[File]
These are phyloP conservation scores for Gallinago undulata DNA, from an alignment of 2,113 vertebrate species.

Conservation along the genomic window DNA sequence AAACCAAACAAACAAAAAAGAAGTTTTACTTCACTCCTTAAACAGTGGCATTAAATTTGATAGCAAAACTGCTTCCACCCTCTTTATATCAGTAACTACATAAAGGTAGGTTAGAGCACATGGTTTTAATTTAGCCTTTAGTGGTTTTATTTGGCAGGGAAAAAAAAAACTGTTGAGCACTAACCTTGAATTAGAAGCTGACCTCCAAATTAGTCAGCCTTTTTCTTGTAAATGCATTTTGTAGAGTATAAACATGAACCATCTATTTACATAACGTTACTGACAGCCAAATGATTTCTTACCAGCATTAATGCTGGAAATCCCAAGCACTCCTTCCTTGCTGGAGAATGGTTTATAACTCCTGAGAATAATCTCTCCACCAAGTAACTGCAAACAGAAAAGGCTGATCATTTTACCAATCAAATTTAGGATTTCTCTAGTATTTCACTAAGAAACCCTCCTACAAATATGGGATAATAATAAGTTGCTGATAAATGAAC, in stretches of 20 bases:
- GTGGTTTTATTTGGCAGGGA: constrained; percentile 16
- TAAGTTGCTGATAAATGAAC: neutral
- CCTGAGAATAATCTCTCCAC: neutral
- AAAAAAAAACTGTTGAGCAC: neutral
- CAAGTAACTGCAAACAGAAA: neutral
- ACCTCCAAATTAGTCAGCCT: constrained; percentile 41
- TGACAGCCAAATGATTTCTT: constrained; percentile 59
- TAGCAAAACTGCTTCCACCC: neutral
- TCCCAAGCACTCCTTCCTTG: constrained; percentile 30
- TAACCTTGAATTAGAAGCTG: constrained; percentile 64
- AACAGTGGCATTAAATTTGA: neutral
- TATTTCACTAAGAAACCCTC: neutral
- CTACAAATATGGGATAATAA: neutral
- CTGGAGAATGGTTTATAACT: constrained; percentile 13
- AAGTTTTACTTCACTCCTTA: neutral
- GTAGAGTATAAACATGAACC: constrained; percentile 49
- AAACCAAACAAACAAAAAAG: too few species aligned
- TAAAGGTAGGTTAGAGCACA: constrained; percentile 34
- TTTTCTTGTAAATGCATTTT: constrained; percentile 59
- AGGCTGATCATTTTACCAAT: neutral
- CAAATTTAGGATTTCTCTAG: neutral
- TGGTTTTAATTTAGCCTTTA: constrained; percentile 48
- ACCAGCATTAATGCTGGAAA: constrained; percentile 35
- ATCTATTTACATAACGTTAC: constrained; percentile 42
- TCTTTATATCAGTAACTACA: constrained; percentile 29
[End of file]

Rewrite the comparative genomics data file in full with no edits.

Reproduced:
These are phyloP conservation scores for Gallinago undulata DNA, from an alignment of 2,113 vertebrate species.

Conservation along the genomic window DNA sequence AAACCAAACAAACAAAAAAGAAGTTTTACTTCACTCCTTAAACAGTGGCATTAAATTTGATAGCAAAACTGCTTCCACCCTCTTTATATCAGTAACTACATAAAGGTAGGTTAGAGCACATGGTTTTAATTTAGCCTTTAGTGGTTTTATTTGGCAGGGAAAAAAAAAACTGTTGAGCACTAACCTTGAATTAGAAGCTGACCTCCAAATTAGTCAGCCTTTTTCTTGTAAATGCATTTTGTAGAGTATAAACATGAACCATCTATTTACATAACGTTACTGACAGCCAAATGATTTCTTACCAGCATTAATGCTGGAAATCCCAAGCACTCCTTCCTTGCTGGAGAATGGTTTATAACTCCTGAGAATAATCTCTCCACCAAGTAACTGCAAACAGAAAAGGCTGATCATTTTACCAATCAAATTTAGGATTTCTCTAGTATTTCACTAAGAAACCCTCCTACAAATATGGGATAATAATAAGTTGCTGATAAATGAAC, in stretches of 20 bases:
- GTGGTTTTATTTGGCAGGGA: constrained; percentile 16
- TAAGTTGCTGATAAATGAAC: neutral
- CCTGAGAATAATCTCTCCAC: neutral
- AAAAAAAAACTGTTGAGCAC: neutral
- CAAGTAACTGCAAACAGAAA: neutral
- ACCTCCAAATTAGTCAGCCT: constrained; percentile 41
- TGACAGCCAAATGATTTCTT: constrained; percentile 59
- TAGCAAAACTGCTTCCACCC: neutral
- TCCCAAGCACTCCTTCCTTG: constrained; percentile 30
- TAACCTTGAATTAGAAGCTG: constrained; percentile 64
- AACAGTGGCATTAAATTTGA: neutral
- TATTTCACTAAGAAACCCTC: neutral
- CTACAAATATGGGATAATAA: neutral
- CTGGAGAATGGTTTATAACT: constrained; percentile 13
- AAGTTTTACTTCACTCCTTA: neutral
- GTAGAGTATAAACATGAACC: constrained; percentile 49
- AAACCAAACAAACAAAAAAG: too few species aligned
- TAAAGGTAGGTTAGAGCACA: constrained; percentile 34
- TTTTCTTGTAAATGCATTTT: constrained; percentile 59
- AGGCTGATCATTTTACCAAT: neutral
- CAAATTTAGGATTTCTCTAG: neutral
- TGGTTTTAATTTAGCCTTTA: constrained; percentile 48
- ACCAGCATTAATGCTGGAAA: constrained; percentile 35
- ATCTATTTACATAACGTTAC: constrained; percentile 42
- TCTTTATATCAGTAACTACA: constrained; percentile 29